LTA clamps down on errant cyclists and personal mobility device users, carries out over 560 enforcement operations

Generic photo of a man on an electric scooter crossing the road as he passes an elderly man on an electric wheelchair along Toa Payoh Lorong 1 on Oct 28, 2016.
Generic photo of a man on an electric scooter crossing the road as he passes an elderly man on an electric wheelchair along Toa Payoh Lorong 1 on Oct 28, 2016.ST PHOTO: KUA CHEE SIONG

SINGAPORE - The Land Transport Authority (LTA) has carried out more than 560 enforcement operations since May to tackle unsafe and reckless riding by cyclists and personal mobility device users.

In an update on Monday (Nov 7), LTA said that with the setting up of its dedicated active mobility enforcement team, more than 860 advisories were issued to cyclists, as well as power-assisted bicycle and personal mobility device users caught riding unsafely on footpaths and cycling paths.

The authority noted that under the law, personal mobility devices are not allowed to be used on roads.

A total of 20 electric scooters have been seized by LTA from users caught riding on the road.

 

Enforcement action against cyclists who use non-compliant power-assisted bicycles, also called electric bicycles, has also been taken by LTA, with more than 1,400 notices issued to such cyclists between January and September.

LTA said most of these users were observed to be "travelling dangerously at high speeds with devices that can go as fast as 70kmh, endangering themselves as well as other road users".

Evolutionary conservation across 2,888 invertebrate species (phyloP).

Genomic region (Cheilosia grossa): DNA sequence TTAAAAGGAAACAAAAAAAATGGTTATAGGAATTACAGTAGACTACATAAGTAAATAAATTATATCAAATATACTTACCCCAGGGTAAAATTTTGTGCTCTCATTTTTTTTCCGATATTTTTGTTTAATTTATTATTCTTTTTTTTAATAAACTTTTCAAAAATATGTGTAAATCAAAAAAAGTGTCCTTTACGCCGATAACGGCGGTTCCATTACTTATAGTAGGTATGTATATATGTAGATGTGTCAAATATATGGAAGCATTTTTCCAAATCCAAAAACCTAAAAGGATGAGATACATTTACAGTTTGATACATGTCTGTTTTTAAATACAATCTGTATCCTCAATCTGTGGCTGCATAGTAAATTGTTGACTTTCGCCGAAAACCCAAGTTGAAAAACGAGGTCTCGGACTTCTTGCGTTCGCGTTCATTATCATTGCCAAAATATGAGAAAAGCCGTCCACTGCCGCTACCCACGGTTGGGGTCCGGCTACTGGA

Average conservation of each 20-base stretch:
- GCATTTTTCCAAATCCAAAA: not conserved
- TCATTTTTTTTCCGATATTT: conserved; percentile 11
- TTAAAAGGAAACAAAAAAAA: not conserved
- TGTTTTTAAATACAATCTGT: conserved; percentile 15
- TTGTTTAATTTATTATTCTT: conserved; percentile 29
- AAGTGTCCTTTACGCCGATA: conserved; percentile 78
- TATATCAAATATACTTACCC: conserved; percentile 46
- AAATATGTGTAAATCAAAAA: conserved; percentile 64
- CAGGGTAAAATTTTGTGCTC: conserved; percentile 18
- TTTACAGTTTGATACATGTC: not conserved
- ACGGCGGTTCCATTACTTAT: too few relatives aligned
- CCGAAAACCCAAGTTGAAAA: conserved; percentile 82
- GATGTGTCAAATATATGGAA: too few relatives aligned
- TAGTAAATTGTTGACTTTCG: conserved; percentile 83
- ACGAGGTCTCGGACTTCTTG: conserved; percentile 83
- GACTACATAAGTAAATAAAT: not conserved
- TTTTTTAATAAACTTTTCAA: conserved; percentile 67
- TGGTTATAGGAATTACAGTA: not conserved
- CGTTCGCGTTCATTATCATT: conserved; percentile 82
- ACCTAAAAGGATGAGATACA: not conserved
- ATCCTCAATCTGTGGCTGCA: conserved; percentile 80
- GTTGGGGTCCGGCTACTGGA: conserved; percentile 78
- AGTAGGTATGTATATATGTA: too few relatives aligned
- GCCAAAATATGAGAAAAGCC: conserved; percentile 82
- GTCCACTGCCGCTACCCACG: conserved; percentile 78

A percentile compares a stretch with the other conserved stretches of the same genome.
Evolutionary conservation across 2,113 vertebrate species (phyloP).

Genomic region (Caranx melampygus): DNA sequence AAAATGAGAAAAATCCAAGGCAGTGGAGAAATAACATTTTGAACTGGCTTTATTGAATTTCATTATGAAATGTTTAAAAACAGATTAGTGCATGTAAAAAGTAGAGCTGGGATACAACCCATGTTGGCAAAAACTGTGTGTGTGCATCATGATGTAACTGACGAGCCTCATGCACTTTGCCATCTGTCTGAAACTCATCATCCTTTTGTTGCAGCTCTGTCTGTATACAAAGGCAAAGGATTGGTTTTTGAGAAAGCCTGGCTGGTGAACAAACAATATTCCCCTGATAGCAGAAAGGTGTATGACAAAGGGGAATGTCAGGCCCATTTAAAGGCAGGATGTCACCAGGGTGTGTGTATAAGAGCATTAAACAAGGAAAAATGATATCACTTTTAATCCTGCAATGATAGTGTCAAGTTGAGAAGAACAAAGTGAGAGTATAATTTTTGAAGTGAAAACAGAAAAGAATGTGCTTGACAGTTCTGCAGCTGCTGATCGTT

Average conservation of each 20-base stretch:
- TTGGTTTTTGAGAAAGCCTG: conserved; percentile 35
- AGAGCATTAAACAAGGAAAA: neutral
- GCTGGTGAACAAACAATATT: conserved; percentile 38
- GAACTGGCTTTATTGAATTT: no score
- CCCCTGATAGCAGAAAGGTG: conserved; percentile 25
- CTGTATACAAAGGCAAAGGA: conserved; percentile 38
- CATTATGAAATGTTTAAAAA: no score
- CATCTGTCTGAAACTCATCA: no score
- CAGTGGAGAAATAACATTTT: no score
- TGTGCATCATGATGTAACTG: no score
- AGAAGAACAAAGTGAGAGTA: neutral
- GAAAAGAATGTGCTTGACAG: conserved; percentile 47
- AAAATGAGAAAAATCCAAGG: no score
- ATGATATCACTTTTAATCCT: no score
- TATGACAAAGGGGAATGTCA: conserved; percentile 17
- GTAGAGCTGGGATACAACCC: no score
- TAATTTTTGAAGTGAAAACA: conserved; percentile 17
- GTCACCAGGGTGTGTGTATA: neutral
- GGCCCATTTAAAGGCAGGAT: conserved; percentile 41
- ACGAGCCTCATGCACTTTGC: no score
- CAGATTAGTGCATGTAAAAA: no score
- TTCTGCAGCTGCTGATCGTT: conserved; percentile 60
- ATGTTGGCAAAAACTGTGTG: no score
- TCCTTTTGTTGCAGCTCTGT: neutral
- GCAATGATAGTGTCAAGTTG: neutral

Under the Road Traffic Act, a person found using non-compliant vehicles may be charged in court and fined up to $2,000, or jailed up to three months for the first offence.

For subsequent offences, the offender may be fined up to $5,000 or jailed up to six months, if found guilty. The non-compliant vehicle can also be seized for investigations.

LTA said it has also carried out joint operations with the Traffic Police on e-bicycle users who ride recklessly on roads. Common offences include riding against the flow of traffic or riding without a helmet.

Besides taking action against errant users, the authority's enforcement officers have also been educating cyclists and personal mobility device users on the rules and code of conduct recommended by the Active Mobility Advisory Panel and accepted by the Government earlier this year. This includes giving out educational materials to these users on the rules, as well as safe riding tips.

Helping the officers in education efforts are Active Mobility Patrol teams from 20 communities, comprising 300 volunteers who give advice to active mobility users, such as how cyclists and personal mobility device users must stay below the speed limits of 15kmh when riding on footpaths, and 25kmh on cycling paths.

"LTA will not hesitate to take enforcement action against any rider found to be riding recklessly or in a manner that cause harm to pedestrians and other road users," the authority added in a statement.